Randy Guillot, chairman of the American Trucking Associations and president of Triple G Express and Southeastern Motor Freight out of Jefferson, Louisiana, testified before the Senate Commerce Committee on the U.S. trucking industry’s response to the COVID-19 crisis—and on the role trucking will play in leading our economic recovery. Due to the U.S. Senate’s social distancing protocols, Guillot testified remotely via video conference from his home state of Louisiana. From his opening remarks: “Since the onset of the COVID-19 pandemic, the trucking industry has been thrust to the forefront of our national consciousness. While most activity ground to a halt across the country, America’s 3.5 million professional truck drivers kept moving. These heroes continue serving on the frontlines, ensuring everyone has the goods they need to get through these challenging times. “We hear the term ‘essential’ more frequently of late—as America wakes up to the gravity of what essential truly means. Truckers are the difference between a fully-stocked grocery store and one lined with empty shelves. They’re why doctors and nurses have PPE to protect themselves. They’re how test kits get to hot-spots for local officials to use to fight the virus’ spread.”
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The global oil benchmark flirted with the $80-a-barrel level again on Tuesday, underlining concerns that an unexpectedly strong crude rally could eventually begin to weigh on economic growth. The combination of renewed U.S. sanctions on Iran, potential sanctions on Venezuela, a rising geopolitical risk premium, strong demand and other factors have made talk of $100 crude sound less outlandish. Indeed, some analysts argue that the backdrop now leaves the market more open to potential price spikes. So what if oil did climb back to triple digits for the first time since 2014? Economists led by Arend Kapteyn at UBS laid it out in a wide-ranging note on Tuesday. Click Read More below for additional information.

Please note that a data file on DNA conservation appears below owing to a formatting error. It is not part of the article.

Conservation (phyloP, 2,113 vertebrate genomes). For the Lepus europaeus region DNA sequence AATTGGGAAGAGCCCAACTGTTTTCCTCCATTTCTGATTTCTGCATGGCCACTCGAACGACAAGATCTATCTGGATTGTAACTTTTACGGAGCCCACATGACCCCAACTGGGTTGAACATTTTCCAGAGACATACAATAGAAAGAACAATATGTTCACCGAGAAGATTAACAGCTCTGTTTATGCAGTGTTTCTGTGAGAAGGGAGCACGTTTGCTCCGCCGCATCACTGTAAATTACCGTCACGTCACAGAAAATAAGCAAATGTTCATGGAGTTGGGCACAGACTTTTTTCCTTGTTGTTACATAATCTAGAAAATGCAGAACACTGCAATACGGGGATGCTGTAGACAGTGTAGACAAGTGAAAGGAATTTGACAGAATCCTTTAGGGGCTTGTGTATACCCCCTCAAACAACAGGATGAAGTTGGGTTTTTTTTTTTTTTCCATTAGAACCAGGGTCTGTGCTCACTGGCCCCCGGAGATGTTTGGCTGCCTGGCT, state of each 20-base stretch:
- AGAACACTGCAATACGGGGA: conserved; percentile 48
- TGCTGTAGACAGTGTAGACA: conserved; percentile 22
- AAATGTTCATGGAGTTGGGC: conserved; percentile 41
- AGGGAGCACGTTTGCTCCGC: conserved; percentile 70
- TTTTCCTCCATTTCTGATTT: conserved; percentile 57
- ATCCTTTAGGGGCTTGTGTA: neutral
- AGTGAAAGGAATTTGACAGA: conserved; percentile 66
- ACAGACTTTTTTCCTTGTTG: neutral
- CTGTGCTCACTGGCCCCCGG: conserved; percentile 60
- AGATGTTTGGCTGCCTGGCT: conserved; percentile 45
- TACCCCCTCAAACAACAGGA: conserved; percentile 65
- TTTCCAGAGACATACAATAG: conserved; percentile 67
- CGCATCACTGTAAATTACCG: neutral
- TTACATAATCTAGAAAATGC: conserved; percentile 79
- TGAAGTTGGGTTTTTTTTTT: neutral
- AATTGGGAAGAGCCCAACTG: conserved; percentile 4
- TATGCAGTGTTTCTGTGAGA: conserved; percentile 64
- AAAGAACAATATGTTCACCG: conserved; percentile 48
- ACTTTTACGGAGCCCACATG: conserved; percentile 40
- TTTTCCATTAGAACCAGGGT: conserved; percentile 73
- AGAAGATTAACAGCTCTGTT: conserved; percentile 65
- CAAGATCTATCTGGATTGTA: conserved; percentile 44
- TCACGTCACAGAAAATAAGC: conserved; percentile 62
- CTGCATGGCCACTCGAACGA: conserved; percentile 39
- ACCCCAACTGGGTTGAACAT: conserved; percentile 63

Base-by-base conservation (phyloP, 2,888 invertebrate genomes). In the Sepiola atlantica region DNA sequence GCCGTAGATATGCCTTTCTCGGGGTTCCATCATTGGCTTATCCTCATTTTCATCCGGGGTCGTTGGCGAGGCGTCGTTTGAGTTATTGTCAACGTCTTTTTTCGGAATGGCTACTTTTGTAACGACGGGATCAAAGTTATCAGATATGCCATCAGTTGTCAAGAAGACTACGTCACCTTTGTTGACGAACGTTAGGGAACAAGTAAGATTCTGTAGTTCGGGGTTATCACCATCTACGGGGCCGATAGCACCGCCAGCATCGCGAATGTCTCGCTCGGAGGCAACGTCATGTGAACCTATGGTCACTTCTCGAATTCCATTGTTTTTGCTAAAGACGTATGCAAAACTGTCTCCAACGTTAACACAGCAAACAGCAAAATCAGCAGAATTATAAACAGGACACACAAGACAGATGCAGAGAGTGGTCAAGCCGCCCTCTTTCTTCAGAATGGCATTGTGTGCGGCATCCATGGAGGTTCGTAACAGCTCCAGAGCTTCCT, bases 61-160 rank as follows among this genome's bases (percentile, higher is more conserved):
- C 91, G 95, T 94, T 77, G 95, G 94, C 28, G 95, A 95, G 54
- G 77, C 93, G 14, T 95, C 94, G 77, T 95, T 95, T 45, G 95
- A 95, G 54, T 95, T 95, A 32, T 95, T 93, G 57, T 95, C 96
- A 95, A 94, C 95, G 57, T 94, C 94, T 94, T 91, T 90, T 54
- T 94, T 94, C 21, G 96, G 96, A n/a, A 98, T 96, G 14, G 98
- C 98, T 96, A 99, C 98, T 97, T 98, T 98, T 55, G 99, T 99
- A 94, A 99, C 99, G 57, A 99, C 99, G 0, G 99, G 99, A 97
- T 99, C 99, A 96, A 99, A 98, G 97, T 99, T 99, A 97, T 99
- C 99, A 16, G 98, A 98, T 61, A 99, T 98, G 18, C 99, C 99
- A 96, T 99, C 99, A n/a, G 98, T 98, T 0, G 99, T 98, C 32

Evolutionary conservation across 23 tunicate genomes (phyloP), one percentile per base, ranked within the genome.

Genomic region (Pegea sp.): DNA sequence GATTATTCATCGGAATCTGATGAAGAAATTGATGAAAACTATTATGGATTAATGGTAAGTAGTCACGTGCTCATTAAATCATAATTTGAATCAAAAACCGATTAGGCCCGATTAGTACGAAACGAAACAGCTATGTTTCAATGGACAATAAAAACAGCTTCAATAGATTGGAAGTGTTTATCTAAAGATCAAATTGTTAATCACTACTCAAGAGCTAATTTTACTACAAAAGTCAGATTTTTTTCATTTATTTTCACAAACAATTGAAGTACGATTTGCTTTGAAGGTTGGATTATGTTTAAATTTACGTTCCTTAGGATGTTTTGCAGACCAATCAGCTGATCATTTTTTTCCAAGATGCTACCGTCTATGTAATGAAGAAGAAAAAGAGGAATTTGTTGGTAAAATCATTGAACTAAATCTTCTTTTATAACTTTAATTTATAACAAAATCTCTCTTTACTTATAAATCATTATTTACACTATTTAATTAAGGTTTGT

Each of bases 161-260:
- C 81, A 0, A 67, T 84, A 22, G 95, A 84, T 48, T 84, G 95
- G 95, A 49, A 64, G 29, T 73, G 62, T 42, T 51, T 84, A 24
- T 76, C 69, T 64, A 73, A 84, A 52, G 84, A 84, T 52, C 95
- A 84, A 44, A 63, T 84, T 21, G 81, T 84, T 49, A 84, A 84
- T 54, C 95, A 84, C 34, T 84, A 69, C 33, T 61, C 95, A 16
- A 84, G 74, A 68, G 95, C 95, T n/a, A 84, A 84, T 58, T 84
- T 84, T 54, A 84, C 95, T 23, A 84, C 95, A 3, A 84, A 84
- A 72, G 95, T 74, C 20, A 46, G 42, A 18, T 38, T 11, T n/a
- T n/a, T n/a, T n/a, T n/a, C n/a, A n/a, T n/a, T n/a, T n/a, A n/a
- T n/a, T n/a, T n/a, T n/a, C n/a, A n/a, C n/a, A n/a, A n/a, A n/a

Futures were down 1 percent in New York, extending last week’s 3.9 percent drop. The two African producers, who were exempt from supply cuts because of internal strife but are now recovering, have been invited to a July 24 meeting in Russia to discuss whether their production has stabilized, Kuwait’s Oil Minister Issam Almarzooq said in Istanbul. BNP Paribas SA sharply reduced its price forecasts for this year and next because supply growth elsewhere is diluting the impact of the OPEC-led curbs. Oil in New York and London remains in a bear market amid concerns elevated global oil inventories and rising supply will offset curbs by the Organization of Petroleum Exporting Countries and its partners including Russia. Libya and Nigeria together added 440,000 barrels a day of production in May and June as fields restarted, according to data compiled by Bloomberg. It’s premature to talk about deepening output cuts, OPEC Secretary-General Mohammad Barkindo said in Istanbul. Click Read More below for more of the story.